FYI 28th June, 2019

The State Of India’s Children.

The Global Childhood report, released on May 28, 2019 by Save the Children, ranked India 113 out of 176 countries. The index evaluates countries on eight indicators to determine the wellbeing of children and teenagers (0-19 years). This includes child mortality under five years of age, malnutrition that stunts growth, lack of education, child labour, early marriage, adolescent births, displacement by conflict and child homicide. A final score out of 1,000 is derived, and countries are ranked accordingly. The report says that more than a quarter of a billion children are better off today than 20 years ago. 

In the year 2000, an estimated 970 million children were deprived of their childhood due to life-changing events like child marriage, early pregnancy, exclusion from education, sickness, malnutrition and violent deaths. That number today has reduced to 690 million which shows that at least 280 million children are better off today than they would have been two decades ago. Together, China and India account for more than half of the global decline in stunting alone.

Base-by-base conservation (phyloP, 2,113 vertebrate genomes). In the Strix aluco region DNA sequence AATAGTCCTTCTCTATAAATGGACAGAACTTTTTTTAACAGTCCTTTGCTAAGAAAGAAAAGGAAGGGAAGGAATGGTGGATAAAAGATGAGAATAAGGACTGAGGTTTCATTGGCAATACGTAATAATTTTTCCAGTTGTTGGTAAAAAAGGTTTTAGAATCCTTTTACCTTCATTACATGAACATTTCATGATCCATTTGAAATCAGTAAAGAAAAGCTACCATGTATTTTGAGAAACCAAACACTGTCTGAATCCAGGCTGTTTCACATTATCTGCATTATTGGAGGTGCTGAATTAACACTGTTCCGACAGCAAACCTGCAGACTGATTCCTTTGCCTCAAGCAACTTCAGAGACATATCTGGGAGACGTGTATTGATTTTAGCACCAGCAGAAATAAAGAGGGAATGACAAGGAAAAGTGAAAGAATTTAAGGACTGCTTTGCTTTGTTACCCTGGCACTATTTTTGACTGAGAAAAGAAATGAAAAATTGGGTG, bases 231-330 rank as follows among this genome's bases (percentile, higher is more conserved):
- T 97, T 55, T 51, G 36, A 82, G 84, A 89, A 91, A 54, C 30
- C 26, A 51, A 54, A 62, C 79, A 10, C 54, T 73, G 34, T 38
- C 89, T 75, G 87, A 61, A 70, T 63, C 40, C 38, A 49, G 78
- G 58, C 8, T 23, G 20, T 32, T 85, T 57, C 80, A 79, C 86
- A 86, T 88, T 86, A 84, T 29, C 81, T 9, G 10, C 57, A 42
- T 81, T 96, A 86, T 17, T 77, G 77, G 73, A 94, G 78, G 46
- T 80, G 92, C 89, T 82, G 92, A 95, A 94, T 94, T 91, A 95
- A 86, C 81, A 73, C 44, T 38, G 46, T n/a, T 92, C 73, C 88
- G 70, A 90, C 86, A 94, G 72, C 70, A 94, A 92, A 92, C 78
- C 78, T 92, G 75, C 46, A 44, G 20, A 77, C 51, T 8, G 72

Despite that, one in four children in the world are still denied the right to a safe and healthy childhood, with children living in or fleeing from conflict zones being amongst the most disadvantaged. The situation of Indian children is worse than its neighbors, except for Pakistan’s.       

India Rank 4th Among Neighbours on End of Childhood Index 


Source: Global Childhood Report 2019, Save the Children

Between 2000 and 2019, India’s score rose from 632 to 769. India also improved its rank of 116 in 2018 to 113 of 176 countries this year.

Infectious diseases cause most deaths of Indian children under five

India has reduced its child mortality rate by 55% in the last two decades, from 88 deaths per 1,000 live births in 2000 to 39 deaths per 1,000 live births in 2017, according to the data from this 2018 report. Yet, it is behind the Millennium Development Goal of 25 or fewer deaths per 1,000 live births.